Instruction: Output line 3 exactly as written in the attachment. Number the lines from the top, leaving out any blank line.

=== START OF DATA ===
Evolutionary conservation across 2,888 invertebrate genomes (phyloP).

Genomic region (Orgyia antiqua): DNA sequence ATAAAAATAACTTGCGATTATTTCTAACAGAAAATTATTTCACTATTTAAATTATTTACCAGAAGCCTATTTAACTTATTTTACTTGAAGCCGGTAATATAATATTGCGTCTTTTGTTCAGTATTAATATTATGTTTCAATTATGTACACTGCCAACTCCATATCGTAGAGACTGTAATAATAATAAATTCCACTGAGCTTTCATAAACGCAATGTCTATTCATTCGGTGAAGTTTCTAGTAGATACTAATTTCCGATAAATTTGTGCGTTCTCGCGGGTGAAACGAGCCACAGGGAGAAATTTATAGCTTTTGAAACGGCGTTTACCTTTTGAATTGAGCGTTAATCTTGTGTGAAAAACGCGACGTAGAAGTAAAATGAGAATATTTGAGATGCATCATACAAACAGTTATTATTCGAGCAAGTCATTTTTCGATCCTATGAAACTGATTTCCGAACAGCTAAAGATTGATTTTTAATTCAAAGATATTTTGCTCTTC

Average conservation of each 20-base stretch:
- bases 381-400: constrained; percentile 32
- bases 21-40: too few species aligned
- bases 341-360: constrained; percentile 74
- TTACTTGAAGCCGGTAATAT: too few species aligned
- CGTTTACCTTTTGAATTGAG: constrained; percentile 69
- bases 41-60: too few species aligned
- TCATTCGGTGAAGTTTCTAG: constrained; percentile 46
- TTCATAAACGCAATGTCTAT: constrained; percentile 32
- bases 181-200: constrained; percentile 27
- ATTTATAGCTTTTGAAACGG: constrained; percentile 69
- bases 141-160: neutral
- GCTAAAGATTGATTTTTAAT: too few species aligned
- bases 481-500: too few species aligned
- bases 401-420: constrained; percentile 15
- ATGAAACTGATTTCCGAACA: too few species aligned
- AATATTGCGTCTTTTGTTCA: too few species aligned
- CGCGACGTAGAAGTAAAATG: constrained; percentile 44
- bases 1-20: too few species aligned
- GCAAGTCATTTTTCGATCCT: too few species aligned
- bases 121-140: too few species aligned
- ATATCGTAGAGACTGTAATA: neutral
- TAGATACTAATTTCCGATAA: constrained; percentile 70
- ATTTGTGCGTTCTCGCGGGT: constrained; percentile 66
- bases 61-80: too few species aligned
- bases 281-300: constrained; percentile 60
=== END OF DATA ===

Average conservation of each 20-base stretch: